Do employers care about caregivers?

Panel – including Pfizer, EY, BMO – discuss government report, challenges for HR
By Liz Bernier
|Canadian HR Reporter|Last Updated: 02/25/2015

Most employers are generally aware that more employees are becoming caregivers. But many are surprised and concerned that this informal care already involves more than one-third of Canada’s workforce — and it can be costly when it comes to lost productivity.

Those were just a few of the facts highlighted by the federal government report When Work and Caregiving Collide: How Employers Can Support their Employees Who Are Caregivers. The report, from Employment and Social Development Canada, presents the findings of the Employer Panel for Caregivers, which consulted 114 Canadian employers from 18 different sectors. 

The report — along with caregiving challenges in general — was discussed recently by a panel in Toronto presented in partnership between the Human Resources Professionals Association and the Forum of Federal/Provincial/Territorial Ministers Responsible for Seniors. 

“The stats indicate that caregiving indeed has become a normative part of our mid-life. Many of us will have caregiving responsibilities, if we don’t already, and caregiving will come in many shapes and sizes,” said Donna Lero, professor at the Centre for Families, Work & Well-Being at the University of Guelph in Ontario, during the panel discussion. 

“Caregiving is not a standard experience — it’s one that has unpredictability and uncertainty in it. And it’s one that has many different varieties, which makes it perhaps a little more challenging to think about what can (HR) provide.” 

Scope of the issue

Many employers are just not aware of the full scope of the issue, said Stephen Shea, managing partner of talent at Ernst & Young in Toronto.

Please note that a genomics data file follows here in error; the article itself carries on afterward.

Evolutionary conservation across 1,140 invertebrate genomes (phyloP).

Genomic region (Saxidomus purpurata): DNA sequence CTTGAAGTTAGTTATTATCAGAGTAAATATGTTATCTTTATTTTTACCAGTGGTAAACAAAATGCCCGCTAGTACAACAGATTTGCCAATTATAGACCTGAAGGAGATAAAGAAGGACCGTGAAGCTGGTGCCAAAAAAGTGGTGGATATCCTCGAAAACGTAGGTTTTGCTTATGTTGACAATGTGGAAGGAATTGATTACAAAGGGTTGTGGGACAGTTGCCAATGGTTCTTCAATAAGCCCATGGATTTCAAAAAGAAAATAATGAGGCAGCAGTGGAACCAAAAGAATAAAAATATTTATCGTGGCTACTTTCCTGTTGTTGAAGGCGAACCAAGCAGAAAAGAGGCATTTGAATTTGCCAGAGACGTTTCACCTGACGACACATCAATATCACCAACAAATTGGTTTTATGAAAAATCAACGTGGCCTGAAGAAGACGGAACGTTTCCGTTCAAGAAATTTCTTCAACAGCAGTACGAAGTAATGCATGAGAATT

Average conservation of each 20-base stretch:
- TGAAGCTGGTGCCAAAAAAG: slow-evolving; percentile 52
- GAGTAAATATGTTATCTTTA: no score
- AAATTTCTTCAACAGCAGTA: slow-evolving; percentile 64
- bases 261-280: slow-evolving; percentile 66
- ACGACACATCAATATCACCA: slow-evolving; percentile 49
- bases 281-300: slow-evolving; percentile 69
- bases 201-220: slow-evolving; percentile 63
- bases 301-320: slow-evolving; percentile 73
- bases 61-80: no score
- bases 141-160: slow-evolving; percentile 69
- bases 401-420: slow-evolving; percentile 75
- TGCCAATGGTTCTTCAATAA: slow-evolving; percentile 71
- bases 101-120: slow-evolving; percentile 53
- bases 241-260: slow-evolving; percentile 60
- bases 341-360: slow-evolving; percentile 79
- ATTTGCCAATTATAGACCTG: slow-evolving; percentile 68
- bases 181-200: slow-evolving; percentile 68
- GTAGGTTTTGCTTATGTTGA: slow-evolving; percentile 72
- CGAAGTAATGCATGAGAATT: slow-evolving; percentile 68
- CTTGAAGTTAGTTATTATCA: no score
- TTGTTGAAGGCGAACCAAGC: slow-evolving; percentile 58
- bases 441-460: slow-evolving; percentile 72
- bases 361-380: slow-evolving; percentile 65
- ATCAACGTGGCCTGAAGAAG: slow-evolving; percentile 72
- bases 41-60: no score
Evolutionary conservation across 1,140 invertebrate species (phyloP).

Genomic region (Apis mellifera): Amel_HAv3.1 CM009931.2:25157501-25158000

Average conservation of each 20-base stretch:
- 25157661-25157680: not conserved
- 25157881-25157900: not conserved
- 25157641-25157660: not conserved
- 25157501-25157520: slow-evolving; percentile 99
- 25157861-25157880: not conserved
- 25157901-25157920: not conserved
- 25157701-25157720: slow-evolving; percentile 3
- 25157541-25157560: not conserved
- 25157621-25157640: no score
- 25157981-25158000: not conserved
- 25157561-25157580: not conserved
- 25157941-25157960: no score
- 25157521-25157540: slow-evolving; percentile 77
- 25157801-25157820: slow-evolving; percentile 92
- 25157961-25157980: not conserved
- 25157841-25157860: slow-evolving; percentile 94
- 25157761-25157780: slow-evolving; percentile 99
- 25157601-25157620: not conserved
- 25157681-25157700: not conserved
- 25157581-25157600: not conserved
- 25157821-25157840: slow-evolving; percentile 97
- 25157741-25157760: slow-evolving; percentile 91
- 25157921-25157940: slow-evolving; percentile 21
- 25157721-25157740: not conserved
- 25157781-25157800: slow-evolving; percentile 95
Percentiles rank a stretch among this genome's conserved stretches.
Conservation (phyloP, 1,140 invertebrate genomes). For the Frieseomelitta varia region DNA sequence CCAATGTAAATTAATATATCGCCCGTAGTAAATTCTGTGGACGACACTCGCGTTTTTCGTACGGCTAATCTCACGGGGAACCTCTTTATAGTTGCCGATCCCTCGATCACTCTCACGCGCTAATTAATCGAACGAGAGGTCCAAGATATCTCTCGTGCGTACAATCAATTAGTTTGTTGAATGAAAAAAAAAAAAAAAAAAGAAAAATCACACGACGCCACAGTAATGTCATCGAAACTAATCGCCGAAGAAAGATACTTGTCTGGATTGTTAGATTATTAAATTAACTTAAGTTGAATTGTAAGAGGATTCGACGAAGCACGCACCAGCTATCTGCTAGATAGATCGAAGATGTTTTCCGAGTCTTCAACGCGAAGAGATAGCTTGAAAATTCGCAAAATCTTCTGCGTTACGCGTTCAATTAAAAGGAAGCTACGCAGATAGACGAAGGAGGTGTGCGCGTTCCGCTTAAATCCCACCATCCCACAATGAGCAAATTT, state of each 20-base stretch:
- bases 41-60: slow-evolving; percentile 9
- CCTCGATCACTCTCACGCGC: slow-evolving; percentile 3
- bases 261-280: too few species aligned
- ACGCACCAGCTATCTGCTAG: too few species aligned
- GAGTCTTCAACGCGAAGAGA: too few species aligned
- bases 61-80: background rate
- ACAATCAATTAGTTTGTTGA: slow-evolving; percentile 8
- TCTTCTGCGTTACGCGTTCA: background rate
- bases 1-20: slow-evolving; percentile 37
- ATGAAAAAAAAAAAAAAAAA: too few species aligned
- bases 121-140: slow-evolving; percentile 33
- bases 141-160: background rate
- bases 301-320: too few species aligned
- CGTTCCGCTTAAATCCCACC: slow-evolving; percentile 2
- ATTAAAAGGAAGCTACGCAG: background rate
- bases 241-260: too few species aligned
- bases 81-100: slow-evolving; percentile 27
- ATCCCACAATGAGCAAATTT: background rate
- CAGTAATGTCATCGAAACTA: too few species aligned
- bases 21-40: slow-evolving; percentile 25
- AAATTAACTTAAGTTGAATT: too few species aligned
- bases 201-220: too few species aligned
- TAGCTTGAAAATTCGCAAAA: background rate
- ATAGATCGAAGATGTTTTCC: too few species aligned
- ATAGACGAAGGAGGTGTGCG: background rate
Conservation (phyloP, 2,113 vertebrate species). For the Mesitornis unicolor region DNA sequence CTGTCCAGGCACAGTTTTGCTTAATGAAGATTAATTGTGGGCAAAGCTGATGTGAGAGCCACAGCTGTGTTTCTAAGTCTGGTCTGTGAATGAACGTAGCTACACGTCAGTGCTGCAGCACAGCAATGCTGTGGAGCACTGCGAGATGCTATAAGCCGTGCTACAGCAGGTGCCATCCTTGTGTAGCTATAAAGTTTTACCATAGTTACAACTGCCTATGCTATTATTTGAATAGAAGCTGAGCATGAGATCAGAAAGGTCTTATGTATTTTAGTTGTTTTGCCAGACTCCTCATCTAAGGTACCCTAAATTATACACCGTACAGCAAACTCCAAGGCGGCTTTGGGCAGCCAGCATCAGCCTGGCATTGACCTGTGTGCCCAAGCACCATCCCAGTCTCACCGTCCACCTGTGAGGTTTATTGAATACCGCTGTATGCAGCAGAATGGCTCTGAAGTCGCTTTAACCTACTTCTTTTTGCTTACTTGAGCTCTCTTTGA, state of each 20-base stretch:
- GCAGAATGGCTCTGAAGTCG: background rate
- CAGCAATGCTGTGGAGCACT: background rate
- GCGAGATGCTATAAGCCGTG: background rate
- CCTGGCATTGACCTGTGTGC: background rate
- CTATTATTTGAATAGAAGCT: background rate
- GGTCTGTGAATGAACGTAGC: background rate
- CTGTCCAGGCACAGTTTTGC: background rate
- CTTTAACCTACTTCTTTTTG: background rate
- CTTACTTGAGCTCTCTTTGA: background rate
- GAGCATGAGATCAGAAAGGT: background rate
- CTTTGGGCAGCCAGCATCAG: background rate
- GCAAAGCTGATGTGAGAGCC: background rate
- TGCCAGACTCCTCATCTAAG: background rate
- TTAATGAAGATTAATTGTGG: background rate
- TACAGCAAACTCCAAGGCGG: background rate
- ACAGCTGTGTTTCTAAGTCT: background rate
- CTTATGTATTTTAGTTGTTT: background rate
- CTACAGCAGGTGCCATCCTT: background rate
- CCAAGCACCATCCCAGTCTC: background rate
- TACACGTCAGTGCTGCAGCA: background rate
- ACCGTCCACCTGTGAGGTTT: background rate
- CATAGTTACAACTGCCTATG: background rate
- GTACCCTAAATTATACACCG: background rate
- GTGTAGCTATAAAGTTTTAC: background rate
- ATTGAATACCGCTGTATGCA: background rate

“It’s a really hidden issue, and it’s a very serious one,” said Shea, who is also chair of the Employer Panel for Caregivers. “Every case is unique… (but) one thing that is uniform about it is this is a highly stressful environment to be in if you are dealing with elder-care issues.”

The most recent statistics from Statistics Canada indicate older workers — those 55 and over — now comprise 18.8 per cent of the labour force, up from 10.5 per cent in 2001, said Lero. 

“They are the fastest-growing proportion of the workforce and they are the most likely to have caregiving responsibilities,” she said. 

The issue runs much deeper than most employers realize because many employees manage to juggle responsibilities without asking for special accommodations from work, said Marcella Daye, senior policy analyst at the Canadian Human Rights Commission in Ottawa. 

“Most employees actually manage their caregiving and their work obligations without the employer ever hearing about it. They successfully grocery shop for their parents, they take a spouse to medical appointments or they pick up a child from a special needs advisor without their employer even knowing that there’s an issue. So I would say that a lot of Canadians are doing this and not being recognized,” she said.